Biodiversity and Conservation

, Volume 17, Issue 8, pp 1861–1881 | Cite as

Co-existence between the traditional societies and wildlife in western Serengeti, Tanzania: its relevancy in contemporary wildlife conservation efforts

  • Jafari R. KidegheshoEmail author
Original Paper


This paper seeks to show how the traditional societies in western Serengeti have coexisted and continue to coexist with wildlife. It also recognizes the relevancy of this coexistence in furthering contemporary conservation efforts although there are practical constraints to putting this into practice. The following questions are examined: (1) How did/do traditional societies in Serengeti interact with their nature? (2) Which traditional management institutions governed/govern interaction between people and wildlife species, resources and ecosystems and, how do they operate? (3) Which factors were (or are) responsible for erosion of traditional management institutions? (4) What can the traditional practices offer to contemporary conservation efforts and what are the limitations? The paper identifies four ways in which traditional institutions and practices can contribute to current conservation efforts: regulating the overexploitation of resources; complementing the current incentives aiming at diffusing prevailing conflicts between conservation authorities and communities; minimising the costs of law enforcement and; complementing the modern scientific knowledge in monitoring and responding to ecosystem processes and functions. The practical constraints likely to limit adoption of these practices are presented as: methodological complications of acquiring indigenous knowledge; prevailing historical conflicts; human population growth; poverty and lack of appreciation among the conservation planners and managers. In conclusion the need to address the current constraints in order to achieve effective taping of the existing potentials is emphasized.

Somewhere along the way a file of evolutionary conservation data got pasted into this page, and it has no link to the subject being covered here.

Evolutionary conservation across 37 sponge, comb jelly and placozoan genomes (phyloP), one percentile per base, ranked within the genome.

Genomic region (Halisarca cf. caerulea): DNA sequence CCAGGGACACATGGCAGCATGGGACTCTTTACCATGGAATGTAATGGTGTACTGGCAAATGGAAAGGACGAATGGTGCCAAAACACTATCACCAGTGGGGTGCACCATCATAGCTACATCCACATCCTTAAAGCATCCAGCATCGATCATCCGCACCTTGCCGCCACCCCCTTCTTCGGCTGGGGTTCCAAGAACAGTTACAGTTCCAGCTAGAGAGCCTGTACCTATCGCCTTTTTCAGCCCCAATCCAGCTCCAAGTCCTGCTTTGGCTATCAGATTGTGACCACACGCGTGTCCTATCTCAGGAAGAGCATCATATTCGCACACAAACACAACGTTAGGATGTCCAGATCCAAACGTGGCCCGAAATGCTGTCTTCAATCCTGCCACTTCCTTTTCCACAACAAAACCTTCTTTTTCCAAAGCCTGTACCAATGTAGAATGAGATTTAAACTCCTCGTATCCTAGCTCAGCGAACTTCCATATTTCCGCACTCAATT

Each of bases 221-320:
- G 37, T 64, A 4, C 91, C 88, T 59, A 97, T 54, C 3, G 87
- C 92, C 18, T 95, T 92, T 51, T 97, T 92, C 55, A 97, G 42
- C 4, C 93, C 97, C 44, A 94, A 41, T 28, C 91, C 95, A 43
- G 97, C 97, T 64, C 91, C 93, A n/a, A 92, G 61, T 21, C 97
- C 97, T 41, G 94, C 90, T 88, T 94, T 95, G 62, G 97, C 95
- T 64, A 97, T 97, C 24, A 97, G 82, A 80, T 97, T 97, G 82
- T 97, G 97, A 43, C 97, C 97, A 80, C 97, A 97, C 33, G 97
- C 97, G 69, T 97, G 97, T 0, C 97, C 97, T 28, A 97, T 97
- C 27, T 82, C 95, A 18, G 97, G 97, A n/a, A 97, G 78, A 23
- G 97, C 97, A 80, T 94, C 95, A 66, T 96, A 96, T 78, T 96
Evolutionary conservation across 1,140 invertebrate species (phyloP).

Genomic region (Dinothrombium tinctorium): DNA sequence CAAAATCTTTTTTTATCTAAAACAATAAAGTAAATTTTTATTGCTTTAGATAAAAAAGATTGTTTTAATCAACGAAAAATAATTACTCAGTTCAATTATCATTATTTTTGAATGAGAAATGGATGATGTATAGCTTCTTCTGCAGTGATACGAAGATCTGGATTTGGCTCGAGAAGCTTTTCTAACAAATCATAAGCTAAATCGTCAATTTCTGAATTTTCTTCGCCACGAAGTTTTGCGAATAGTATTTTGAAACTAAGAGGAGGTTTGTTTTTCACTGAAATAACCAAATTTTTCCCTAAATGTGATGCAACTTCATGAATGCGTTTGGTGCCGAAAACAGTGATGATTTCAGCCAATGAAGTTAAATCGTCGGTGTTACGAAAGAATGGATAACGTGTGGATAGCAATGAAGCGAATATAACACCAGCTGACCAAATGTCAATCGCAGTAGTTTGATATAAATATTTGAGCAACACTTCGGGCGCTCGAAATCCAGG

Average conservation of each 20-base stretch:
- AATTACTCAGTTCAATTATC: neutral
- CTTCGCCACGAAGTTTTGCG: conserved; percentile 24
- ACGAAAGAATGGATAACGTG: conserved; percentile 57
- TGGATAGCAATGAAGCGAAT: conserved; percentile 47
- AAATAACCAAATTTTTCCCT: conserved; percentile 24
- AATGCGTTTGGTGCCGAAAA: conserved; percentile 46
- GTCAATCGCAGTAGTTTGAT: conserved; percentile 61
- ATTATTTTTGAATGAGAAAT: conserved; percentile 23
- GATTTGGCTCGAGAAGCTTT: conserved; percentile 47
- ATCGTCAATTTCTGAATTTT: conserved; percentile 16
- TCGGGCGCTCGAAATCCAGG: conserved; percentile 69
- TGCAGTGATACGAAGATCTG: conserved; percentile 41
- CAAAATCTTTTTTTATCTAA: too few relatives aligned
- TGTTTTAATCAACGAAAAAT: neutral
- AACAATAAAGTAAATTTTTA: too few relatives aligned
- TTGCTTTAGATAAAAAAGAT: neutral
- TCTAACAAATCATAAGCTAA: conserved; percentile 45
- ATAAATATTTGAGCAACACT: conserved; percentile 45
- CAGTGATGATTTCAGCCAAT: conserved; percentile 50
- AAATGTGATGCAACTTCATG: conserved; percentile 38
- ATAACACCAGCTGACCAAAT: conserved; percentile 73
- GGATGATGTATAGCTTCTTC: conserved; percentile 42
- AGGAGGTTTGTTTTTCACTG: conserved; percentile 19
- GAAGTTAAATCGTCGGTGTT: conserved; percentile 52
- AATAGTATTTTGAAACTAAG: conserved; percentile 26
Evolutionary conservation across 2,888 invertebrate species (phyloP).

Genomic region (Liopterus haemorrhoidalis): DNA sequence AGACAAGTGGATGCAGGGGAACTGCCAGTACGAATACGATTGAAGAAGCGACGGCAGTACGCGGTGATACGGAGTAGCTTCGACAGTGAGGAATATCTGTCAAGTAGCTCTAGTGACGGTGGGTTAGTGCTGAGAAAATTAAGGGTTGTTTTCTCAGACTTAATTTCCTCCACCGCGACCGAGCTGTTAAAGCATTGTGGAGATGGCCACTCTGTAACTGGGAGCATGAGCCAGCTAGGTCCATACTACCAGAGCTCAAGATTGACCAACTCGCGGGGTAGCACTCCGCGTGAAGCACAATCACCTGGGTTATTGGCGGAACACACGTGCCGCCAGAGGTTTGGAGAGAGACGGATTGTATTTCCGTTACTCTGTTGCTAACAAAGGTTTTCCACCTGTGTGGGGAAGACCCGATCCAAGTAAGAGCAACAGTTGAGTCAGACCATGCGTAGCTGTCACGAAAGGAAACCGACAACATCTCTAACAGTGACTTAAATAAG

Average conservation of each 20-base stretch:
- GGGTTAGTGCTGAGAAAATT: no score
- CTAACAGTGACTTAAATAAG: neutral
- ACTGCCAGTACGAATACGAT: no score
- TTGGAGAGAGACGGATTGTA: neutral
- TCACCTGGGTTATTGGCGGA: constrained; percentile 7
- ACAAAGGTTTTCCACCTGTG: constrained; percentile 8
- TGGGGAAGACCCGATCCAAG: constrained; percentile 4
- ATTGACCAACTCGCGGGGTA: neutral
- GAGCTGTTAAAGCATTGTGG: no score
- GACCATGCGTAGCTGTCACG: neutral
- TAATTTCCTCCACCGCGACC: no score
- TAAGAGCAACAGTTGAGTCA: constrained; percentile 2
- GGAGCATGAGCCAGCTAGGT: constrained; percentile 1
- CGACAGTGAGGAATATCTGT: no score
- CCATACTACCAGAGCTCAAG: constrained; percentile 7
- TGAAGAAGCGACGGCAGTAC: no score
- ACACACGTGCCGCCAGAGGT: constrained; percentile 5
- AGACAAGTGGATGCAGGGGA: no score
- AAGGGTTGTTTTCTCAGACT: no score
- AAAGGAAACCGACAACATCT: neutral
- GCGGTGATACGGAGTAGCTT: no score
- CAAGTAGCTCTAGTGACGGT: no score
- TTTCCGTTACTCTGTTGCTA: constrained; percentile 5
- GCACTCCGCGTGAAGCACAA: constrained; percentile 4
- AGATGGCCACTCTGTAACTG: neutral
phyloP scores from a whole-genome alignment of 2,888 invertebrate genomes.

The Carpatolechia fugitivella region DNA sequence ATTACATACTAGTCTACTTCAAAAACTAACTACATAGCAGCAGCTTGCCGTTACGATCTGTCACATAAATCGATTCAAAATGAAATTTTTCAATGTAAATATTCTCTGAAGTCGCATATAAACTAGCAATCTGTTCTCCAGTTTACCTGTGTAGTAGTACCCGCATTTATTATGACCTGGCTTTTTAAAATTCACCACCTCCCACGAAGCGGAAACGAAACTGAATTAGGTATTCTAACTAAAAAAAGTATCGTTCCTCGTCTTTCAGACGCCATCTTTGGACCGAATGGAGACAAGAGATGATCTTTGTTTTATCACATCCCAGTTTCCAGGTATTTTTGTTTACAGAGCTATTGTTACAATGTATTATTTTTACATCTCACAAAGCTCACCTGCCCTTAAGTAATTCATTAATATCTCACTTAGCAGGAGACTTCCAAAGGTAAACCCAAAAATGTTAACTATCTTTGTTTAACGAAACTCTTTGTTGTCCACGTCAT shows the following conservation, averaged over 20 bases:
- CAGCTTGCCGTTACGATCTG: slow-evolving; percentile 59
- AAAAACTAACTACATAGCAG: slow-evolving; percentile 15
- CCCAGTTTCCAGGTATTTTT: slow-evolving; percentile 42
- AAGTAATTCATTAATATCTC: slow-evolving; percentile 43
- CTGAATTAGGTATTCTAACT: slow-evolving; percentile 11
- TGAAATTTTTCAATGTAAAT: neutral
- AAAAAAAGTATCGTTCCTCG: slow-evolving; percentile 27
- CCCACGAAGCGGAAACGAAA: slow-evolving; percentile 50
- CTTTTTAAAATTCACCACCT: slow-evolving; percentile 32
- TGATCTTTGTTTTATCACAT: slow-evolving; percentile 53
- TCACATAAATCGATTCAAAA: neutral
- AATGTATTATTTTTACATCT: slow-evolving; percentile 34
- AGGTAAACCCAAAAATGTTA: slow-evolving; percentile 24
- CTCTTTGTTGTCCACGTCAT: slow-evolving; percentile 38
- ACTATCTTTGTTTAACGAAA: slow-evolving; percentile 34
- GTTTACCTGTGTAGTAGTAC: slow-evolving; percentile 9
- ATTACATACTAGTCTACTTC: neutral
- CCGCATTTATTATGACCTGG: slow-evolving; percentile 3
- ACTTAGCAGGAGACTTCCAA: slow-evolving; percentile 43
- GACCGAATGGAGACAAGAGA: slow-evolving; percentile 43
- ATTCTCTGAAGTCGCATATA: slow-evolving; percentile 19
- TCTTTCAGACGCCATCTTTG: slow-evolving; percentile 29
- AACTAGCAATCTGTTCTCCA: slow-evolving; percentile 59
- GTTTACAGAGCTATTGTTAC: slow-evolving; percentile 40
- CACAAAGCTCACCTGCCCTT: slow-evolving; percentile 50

Western Serengeti Tanzania Traditional societies Ethnic groups Wildlife conservation Totemic or sacred species Taboos Indigenous knowledge Sustainable utilisation 



I am deeply indebted to Professor Eivin Røskaft and Dr Bjørn P. Kaltenborn for constructive criticisms on the manuscript. Financial support for this study was granted by the Norwegian Council for Higher Education’s Programme for Development Research and Education (NUFU) through the Norwegian Institute for Nature Research (NINA) and Sokoine University of Agriculture (SUA) collaborative project on the capacity building for Wildlife Department. I am also grateful to the Tanzania Wildlife Research Institute (TAWIRI) for granting permission to conduct this study, the Serengeti Regional Conservation Project (SRCP) for accommodation and other support during the entire period of research work. Thanks are also due to my beloved wife and research assistant, Mrs Raskina J Kideghesho who participated actively in data collection. I also wish to recognise the elders and other individuals in Western Serengeti for their willingness to share with me their wealth of experience and knowledge on wildlife issues. Lastly, but not least, I am thankful to two anonymous reviewers for constructive inputs, which have immensely shaped this paper.


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Copyright information

© Springer Science+Business Media B.V. 2008

Authors and Affiliations

  1. 1.Department of Wildlife ManagementSokoine University of Agriculture (SUA)MorogoroTanzania

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